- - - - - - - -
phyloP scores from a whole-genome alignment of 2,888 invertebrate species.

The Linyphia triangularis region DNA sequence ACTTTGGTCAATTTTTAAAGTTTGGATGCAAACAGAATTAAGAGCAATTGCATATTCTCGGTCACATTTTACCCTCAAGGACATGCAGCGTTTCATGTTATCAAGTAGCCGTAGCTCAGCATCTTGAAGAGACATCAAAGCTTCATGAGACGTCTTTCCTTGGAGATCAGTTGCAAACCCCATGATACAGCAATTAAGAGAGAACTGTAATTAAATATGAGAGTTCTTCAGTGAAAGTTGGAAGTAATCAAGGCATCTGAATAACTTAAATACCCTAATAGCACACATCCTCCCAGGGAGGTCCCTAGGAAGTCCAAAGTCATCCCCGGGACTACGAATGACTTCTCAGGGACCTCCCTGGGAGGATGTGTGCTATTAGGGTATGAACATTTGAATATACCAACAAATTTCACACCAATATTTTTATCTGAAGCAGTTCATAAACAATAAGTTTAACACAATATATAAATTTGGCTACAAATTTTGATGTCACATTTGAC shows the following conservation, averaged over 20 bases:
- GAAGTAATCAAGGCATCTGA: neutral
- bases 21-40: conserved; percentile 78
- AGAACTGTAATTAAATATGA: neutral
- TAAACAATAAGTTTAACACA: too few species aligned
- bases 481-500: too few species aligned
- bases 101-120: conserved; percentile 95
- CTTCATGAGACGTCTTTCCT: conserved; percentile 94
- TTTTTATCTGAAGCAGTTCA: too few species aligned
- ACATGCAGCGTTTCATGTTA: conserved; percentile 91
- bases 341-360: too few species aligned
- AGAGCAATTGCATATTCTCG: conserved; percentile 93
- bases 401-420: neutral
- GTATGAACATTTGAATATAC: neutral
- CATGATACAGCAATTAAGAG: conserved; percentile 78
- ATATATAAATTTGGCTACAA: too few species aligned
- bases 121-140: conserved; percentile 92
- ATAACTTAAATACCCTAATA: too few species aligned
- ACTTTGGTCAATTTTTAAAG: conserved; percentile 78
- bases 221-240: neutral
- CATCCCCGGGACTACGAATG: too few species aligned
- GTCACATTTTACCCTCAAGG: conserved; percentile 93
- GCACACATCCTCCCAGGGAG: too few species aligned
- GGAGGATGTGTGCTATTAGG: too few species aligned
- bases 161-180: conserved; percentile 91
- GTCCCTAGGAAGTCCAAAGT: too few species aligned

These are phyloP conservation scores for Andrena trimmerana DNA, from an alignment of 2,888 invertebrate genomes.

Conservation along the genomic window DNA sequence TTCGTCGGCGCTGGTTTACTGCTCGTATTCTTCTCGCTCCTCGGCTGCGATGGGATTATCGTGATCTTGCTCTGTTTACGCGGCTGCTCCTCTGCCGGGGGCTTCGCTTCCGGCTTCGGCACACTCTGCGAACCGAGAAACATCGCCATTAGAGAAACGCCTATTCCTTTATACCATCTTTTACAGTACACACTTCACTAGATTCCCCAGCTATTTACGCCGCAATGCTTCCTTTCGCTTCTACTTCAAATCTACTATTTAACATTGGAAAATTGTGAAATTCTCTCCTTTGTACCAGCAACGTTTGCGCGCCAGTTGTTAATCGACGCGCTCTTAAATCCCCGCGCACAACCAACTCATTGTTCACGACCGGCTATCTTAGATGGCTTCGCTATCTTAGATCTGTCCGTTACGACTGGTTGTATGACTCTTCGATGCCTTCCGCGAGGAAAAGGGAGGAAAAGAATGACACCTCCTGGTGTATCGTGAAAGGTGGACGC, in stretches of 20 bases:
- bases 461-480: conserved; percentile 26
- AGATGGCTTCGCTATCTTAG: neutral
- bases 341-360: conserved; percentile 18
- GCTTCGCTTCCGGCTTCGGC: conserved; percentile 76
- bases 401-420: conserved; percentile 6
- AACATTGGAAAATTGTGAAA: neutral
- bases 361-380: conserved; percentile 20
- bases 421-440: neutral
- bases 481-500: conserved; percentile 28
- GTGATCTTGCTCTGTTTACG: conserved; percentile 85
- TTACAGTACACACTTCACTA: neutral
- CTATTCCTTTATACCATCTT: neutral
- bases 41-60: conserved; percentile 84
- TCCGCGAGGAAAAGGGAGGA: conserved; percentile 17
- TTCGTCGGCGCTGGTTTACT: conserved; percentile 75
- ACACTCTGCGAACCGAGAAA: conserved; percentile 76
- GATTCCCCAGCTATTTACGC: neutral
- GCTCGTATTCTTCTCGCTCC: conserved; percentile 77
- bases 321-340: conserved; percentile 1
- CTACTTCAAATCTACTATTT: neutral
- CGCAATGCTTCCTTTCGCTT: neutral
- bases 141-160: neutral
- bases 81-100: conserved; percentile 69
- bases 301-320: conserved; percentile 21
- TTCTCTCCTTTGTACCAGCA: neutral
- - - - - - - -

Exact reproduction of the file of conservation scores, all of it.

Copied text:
phyloP scores from a whole-genome alignment of 2,888 invertebrate species.

The Linyphia triangularis region DNA sequence ACTTTGGTCAATTTTTAAAGTTTGGATGCAAACAGAATTAAGAGCAATTGCATATTCTCGGTCACATTTTACCCTCAAGGACATGCAGCGTTTCATGTTATCAAGTAGCCGTAGCTCAGCATCTTGAAGAGACATCAAAGCTTCATGAGACGTCTTTCCTTGGAGATCAGTTGCAAACCCCATGATACAGCAATTAAGAGAGAACTGTAATTAAATATGAGAGTTCTTCAGTGAAAGTTGGAAGTAATCAAGGCATCTGAATAACTTAAATACCCTAATAGCACACATCCTCCCAGGGAGGTCCCTAGGAAGTCCAAAGTCATCCCCGGGACTACGAATGACTTCTCAGGGACCTCCCTGGGAGGATGTGTGCTATTAGGGTATGAACATTTGAATATACCAACAAATTTCACACCAATATTTTTATCTGAAGCAGTTCATAAACAATAAGTTTAACACAATATATAAATTTGGCTACAAATTTTGATGTCACATTTGAC shows the following conservation, averaged over 20 bases:
- GAAGTAATCAAGGCATCTGA: neutral
- bases 21-40: conserved; percentile 78
- AGAACTGTAATTAAATATGA: neutral
- TAAACAATAAGTTTAACACA: too few species aligned
- bases 481-500: too few species aligned
- bases 101-120: conserved; percentile 95
- CTTCATGAGACGTCTTTCCT: conserved; percentile 94
- TTTTTATCTGAAGCAGTTCA: too few species aligned
- ACATGCAGCGTTTCATGTTA: conserved; percentile 91
- bases 341-360: too few species aligned
- AGAGCAATTGCATATTCTCG: conserved; percentile 93
- bases 401-420: neutral
- GTATGAACATTTGAATATAC: neutral
- CATGATACAGCAATTAAGAG: conserved; percentile 78
- ATATATAAATTTGGCTACAA: too few species aligned
- bases 121-140: conserved; percentile 92
- ATAACTTAAATACCCTAATA: too few species aligned
- ACTTTGGTCAATTTTTAAAG: conserved; percentile 78
- bases 221-240: neutral
- CATCCCCGGGACTACGAATG: too few species aligned
- GTCACATTTTACCCTCAAGG: conserved; percentile 93
- GCACACATCCTCCCAGGGAG: too few species aligned
- GGAGGATGTGTGCTATTAGG: too few species aligned
- bases 161-180: conserved; percentile 91
- GTCCCTAGGAAGTCCAAAGT: too few species aligned

These are phyloP conservation scores for Andrena trimmerana DNA, from an alignment of 2,888 invertebrate genomes.

Conservation along the genomic window DNA sequence TTCGTCGGCGCTGGTTTACTGCTCGTATTCTTCTCGCTCCTCGGCTGCGATGGGATTATCGTGATCTTGCTCTGTTTACGCGGCTGCTCCTCTGCCGGGGGCTTCGCTTCCGGCTTCGGCACACTCTGCGAACCGAGAAACATCGCCATTAGAGAAACGCCTATTCCTTTATACCATCTTTTACAGTACACACTTCACTAGATTCCCCAGCTATTTACGCCGCAATGCTTCCTTTCGCTTCTACTTCAAATCTACTATTTAACATTGGAAAATTGTGAAATTCTCTCCTTTGTACCAGCAACGTTTGCGCGCCAGTTGTTAATCGACGCGCTCTTAAATCCCCGCGCACAACCAACTCATTGTTCACGACCGGCTATCTTAGATGGCTTCGCTATCTTAGATCTGTCCGTTACGACTGGTTGTATGACTCTTCGATGCCTTCCGCGAGGAAAAGGGAGGAAAAGAATGACACCTCCTGGTGTATCGTGAAAGGTGGACGC, in stretches of 20 bases:
- bases 461-480: conserved; percentile 26
- AGATGGCTTCGCTATCTTAG: neutral
- bases 341-360: conserved; percentile 18
- GCTTCGCTTCCGGCTTCGGC: conserved; percentile 76
- bases 401-420: conserved; percentile 6
- AACATTGGAAAATTGTGAAA: neutral
- bases 361-380: conserved; percentile 20
- bases 421-440: neutral
- bases 481-500: conserved; percentile 28
- GTGATCTTGCTCTGTTTACG: conserved; percentile 85
- TTACAGTACACACTTCACTA: neutral
- CTATTCCTTTATACCATCTT: neutral
- bases 41-60: conserved; percentile 84
- TCCGCGAGGAAAAGGGAGGA: conserved; percentile 17
- TTCGTCGGCGCTGGTTTACT: conserved; percentile 75
- ACACTCTGCGAACCGAGAAA: conserved; percentile 76
- GATTCCCCAGCTATTTACGC: neutral
- GCTCGTATTCTTCTCGCTCC: conserved; percentile 77
- bases 321-340: conserved; percentile 1
- CTACTTCAAATCTACTATTT: neutral
- CGCAATGCTTCCTTTCGCTT: neutral
- bases 141-160: neutral
- bases 81-100: conserved; percentile 69
- bases 301-320: conserved; percentile 21
- TTCTCTCCTTTGTACCAGCA: neutral